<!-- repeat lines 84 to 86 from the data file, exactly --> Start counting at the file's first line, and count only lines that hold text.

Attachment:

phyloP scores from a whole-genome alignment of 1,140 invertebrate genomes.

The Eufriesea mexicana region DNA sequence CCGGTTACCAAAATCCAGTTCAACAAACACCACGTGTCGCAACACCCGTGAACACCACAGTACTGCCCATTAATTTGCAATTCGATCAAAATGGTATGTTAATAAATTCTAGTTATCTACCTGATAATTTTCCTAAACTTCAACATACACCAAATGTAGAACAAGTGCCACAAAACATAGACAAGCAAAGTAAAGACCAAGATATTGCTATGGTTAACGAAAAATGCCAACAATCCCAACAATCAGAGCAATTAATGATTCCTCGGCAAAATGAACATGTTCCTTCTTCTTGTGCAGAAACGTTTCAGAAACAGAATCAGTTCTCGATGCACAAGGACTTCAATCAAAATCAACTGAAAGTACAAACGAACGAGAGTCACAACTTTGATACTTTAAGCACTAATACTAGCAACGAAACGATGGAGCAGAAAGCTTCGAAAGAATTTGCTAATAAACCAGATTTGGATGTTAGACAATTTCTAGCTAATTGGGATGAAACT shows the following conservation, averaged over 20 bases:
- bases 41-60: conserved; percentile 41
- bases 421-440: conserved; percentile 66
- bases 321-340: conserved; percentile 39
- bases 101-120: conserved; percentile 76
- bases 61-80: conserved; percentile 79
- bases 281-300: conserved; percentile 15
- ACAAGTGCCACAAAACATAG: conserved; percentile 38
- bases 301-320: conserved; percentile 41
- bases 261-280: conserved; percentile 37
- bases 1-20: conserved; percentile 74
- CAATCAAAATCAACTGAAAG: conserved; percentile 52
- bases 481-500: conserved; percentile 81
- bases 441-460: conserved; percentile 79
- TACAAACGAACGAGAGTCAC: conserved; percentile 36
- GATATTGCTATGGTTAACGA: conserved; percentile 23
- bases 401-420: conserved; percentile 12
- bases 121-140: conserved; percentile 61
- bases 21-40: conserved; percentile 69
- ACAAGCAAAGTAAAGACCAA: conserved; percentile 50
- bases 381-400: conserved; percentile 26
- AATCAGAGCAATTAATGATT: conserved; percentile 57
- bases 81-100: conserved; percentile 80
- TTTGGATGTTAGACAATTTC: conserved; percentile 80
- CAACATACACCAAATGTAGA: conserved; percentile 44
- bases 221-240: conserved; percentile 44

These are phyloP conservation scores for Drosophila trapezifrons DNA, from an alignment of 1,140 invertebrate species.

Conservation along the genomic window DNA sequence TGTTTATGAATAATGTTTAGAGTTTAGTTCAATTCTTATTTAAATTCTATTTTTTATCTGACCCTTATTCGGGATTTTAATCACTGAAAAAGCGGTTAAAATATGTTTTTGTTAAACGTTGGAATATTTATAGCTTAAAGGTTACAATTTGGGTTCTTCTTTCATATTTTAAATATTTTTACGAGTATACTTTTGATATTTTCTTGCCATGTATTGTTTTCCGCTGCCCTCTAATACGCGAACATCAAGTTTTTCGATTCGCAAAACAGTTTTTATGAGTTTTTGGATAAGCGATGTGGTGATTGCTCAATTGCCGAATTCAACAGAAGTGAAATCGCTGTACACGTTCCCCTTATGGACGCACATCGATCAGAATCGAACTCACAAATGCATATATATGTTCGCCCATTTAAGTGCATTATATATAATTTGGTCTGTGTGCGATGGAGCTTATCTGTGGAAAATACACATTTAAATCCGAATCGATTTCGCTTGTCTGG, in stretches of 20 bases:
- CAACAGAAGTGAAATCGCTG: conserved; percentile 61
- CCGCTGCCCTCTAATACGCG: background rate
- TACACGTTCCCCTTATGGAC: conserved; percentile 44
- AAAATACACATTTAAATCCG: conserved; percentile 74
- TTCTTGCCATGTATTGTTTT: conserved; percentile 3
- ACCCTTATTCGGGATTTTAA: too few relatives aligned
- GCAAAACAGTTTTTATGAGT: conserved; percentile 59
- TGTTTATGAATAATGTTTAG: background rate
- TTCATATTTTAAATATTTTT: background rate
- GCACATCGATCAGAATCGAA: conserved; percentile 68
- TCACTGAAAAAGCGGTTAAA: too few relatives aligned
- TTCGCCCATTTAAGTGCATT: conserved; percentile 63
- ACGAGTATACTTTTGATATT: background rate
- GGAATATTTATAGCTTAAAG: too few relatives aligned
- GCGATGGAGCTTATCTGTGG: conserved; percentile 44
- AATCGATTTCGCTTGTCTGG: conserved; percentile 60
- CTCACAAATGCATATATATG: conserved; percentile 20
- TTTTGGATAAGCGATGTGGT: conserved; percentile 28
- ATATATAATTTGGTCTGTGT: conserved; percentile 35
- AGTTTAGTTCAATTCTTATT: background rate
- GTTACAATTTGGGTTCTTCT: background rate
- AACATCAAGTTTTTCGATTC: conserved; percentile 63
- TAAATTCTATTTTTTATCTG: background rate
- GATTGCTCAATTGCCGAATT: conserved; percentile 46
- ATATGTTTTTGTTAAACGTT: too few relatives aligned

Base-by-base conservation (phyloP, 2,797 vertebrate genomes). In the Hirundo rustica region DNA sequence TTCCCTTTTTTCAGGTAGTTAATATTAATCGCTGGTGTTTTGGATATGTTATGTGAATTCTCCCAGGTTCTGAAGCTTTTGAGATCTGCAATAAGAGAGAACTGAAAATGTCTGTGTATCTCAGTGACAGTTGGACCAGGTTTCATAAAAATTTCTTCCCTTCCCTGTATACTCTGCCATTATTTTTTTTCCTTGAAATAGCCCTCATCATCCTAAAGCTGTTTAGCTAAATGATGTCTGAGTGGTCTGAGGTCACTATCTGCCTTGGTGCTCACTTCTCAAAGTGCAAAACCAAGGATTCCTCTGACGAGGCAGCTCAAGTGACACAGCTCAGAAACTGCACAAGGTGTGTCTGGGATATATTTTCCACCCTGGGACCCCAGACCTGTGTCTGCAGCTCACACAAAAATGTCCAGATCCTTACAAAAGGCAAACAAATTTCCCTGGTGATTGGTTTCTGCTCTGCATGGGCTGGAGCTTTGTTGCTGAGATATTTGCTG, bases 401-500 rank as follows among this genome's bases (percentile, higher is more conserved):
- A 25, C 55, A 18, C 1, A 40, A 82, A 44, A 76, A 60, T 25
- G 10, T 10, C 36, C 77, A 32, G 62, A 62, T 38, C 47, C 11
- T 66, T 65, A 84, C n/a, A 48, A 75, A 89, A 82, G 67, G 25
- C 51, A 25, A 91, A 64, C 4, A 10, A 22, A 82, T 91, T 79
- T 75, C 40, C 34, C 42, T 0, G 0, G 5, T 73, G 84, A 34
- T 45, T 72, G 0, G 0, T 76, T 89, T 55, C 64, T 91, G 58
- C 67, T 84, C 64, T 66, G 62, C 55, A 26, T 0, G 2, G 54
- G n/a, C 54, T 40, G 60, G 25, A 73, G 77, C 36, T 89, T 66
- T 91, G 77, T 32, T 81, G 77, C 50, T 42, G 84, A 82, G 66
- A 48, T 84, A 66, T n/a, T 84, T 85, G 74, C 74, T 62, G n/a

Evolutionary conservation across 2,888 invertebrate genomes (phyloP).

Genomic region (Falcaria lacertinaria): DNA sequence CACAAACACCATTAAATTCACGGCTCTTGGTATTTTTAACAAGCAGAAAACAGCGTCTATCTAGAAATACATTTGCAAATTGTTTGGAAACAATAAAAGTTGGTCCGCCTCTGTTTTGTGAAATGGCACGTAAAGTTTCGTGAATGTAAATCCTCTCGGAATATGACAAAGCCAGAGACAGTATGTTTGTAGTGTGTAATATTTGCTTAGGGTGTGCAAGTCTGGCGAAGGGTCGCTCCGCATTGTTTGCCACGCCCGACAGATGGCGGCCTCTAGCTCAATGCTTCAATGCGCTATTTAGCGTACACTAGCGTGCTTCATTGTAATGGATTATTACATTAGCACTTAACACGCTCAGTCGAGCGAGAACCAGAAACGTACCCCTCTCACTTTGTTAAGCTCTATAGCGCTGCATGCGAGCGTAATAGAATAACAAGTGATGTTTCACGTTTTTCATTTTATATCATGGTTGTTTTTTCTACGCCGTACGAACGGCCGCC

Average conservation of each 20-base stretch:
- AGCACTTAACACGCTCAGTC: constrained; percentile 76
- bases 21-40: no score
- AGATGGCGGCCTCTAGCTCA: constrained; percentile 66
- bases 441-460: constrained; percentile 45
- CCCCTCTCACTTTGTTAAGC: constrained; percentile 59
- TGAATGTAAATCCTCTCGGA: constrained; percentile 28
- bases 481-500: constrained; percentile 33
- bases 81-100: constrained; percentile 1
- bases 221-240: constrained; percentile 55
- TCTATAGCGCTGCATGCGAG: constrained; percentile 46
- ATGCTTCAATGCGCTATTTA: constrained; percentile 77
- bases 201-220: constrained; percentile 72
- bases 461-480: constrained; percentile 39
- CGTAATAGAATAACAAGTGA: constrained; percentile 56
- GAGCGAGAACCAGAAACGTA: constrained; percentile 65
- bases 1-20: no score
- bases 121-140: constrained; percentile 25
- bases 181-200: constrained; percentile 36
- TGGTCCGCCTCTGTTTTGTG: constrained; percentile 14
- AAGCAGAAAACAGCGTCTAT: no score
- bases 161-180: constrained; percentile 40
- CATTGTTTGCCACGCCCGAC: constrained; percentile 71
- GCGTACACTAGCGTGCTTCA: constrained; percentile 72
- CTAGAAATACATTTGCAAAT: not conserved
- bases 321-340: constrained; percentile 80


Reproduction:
- bases 1-20: no score
- bases 121-140: constrained; percentile 25
- bases 181-200: constrained; percentile 36